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We love playing games at our house, although with the small girl still not reading yet it is often difficult to find games that she and her big sister (and any unsuspecting adults they may lure in) can play together. Since the afternoons are getting winter-dark early now, playing outdoors in the evening has ended until the spring. So this week Mom and Dad have gone on a quest for playable games for two.

First they came home with Cootie by Milton Bradley. I remember Cootie from my own childhood (very long ago), and although the pieces are a bit more detailed than I remember, it is still silly fun to build the bugs one body part at a time. Grandad, too, admitted to playing Cootie with his mom as a kid.

Next came Don’t Break the Ice and Don’t Spill the Beans, both also by Milton Bradley. (The girls were interested to learn that Milton Bradley was a real person long ago who invented many games for children.) Don’t Break the Ice involves beating on plastic ice blocks with hammers while trying not to send a bear into the icy depths. Fun, but annoyingly noisy!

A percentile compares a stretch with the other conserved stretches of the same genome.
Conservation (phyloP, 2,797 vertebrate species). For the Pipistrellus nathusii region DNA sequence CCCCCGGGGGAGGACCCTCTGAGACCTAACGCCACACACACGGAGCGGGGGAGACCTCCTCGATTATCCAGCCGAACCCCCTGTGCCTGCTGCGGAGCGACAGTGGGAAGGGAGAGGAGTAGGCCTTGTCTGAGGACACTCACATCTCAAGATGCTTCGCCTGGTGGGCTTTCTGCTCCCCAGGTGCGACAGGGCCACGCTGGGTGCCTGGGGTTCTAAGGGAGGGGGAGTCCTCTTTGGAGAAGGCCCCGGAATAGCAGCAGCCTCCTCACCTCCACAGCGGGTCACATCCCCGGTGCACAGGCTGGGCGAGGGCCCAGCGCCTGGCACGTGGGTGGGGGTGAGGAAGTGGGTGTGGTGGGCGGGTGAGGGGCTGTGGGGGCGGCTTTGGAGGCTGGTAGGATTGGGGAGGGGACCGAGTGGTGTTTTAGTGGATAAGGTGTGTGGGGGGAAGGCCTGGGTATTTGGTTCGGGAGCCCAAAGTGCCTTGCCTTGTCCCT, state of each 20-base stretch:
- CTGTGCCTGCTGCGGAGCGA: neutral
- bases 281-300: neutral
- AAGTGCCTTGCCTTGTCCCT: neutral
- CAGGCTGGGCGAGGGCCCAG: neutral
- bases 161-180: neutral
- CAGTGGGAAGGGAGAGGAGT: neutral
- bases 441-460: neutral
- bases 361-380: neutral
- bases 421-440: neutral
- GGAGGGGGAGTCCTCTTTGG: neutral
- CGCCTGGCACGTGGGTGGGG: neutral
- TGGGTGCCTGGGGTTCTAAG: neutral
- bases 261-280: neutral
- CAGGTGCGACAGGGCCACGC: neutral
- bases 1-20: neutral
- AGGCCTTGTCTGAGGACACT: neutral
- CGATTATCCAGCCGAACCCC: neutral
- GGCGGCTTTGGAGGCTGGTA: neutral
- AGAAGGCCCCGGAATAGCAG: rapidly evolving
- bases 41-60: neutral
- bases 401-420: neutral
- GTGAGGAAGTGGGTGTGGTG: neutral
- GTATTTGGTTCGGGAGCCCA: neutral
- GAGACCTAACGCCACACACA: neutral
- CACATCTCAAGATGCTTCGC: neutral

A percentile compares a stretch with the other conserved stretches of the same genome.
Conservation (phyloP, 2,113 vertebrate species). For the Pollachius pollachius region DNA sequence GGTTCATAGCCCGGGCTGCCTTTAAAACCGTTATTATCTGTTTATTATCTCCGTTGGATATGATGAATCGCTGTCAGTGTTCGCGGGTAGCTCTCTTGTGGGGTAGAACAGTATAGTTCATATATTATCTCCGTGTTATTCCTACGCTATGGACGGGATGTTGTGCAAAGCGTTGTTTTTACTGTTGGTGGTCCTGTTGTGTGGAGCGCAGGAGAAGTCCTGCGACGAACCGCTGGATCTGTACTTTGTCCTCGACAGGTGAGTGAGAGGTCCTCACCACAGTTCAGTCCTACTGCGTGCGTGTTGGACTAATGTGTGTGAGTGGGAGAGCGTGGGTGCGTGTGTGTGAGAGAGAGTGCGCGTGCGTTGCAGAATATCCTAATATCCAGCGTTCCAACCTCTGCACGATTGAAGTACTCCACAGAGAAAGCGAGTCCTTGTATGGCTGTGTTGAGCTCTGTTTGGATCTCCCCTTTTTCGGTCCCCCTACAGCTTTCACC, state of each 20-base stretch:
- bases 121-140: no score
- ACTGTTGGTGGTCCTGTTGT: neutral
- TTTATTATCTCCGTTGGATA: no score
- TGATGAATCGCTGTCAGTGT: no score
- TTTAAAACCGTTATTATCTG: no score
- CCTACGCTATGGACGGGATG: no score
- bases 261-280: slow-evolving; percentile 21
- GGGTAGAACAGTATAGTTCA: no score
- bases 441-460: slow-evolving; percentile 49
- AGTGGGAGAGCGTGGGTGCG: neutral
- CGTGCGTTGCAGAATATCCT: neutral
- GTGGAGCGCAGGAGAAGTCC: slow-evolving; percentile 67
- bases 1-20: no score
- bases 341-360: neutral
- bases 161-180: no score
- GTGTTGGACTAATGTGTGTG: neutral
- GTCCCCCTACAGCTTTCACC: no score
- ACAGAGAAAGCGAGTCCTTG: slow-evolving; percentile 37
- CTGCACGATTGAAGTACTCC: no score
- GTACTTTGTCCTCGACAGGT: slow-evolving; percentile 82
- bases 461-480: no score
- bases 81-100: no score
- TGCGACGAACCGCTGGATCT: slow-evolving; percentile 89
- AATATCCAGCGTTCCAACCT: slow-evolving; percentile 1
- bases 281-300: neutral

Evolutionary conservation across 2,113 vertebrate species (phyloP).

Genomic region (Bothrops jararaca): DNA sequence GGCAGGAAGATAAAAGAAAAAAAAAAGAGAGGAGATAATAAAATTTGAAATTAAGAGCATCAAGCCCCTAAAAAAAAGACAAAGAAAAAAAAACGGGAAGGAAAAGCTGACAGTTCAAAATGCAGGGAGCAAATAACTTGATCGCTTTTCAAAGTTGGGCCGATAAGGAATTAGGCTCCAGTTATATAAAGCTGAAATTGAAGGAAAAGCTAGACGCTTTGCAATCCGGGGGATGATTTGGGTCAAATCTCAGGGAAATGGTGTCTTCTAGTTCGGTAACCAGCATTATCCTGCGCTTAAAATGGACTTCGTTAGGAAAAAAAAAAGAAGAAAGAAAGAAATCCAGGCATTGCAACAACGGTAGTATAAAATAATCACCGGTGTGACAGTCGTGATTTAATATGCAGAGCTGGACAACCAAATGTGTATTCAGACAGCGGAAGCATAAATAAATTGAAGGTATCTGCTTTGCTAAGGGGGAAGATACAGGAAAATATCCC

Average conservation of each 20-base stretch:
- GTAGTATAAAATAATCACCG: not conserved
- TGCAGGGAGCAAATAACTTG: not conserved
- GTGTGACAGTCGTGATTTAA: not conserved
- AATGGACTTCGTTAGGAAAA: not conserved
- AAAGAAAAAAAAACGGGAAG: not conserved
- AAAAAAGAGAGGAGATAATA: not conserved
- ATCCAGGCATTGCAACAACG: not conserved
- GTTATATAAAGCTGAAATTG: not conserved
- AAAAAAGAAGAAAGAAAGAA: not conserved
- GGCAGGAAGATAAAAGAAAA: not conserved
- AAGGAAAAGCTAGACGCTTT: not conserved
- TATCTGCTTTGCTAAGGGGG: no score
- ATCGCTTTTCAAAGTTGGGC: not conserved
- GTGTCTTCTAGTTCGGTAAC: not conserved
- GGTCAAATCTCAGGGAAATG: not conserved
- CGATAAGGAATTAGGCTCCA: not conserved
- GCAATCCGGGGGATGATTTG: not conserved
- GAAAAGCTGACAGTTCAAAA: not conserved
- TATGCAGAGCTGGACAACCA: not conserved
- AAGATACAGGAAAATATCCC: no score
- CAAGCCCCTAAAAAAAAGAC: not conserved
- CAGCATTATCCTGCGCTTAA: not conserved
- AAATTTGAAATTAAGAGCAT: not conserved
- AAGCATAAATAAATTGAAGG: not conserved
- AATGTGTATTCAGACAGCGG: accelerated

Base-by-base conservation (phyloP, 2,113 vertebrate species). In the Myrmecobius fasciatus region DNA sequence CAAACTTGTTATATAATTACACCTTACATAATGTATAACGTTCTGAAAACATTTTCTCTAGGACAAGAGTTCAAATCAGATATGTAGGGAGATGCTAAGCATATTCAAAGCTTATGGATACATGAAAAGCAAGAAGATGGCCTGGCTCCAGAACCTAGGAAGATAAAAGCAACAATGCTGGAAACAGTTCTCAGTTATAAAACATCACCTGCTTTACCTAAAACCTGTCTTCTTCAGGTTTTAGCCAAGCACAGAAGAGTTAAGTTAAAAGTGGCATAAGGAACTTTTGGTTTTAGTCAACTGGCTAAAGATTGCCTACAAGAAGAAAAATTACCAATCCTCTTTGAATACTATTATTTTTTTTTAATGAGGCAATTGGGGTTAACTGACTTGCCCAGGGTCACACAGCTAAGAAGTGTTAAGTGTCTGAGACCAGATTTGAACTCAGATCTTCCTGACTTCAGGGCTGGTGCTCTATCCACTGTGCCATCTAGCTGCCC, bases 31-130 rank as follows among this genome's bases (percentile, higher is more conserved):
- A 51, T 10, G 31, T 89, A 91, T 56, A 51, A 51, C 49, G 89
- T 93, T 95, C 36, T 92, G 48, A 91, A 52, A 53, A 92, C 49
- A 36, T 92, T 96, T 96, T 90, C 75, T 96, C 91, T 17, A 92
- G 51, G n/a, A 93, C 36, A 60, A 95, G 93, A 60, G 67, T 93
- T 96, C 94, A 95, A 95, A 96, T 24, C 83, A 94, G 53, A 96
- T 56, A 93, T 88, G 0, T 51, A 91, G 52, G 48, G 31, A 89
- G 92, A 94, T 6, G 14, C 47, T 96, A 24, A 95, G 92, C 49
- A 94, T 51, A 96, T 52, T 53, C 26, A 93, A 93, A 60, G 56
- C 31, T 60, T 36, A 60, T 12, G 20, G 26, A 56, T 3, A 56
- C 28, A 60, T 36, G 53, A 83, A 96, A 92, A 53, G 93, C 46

In Don’t Spill the Beans, two players alternate placing plastic pinto beans onto the lid of a soup pot…which tends to swivel and — you guessed it — spill the beans. I think it is more fun when you are five or younger!

Last to come home was Battleship. Over the years I have watched this one in various versions, including digital. I had the misfortune of playing it with my oldest granddaughter this evening, and if I am really lucky I will avoid it from now on. I’m not sure whether my strategy was insufficient or I am just too much of a video game junkie, but it was excruciatingly boring. No, BORING! And I lost to the 8-year-old, besides.

With many pundits and naysayers complaining about the amount of time children spend “plugged in” to electronics, it is reassuring to realize that the majority of the games we baby boomers played with in our childhood still exist, even though often in slightly updated versions. The board game is alive and well, just waiting for cold-weather evenings. Play on!

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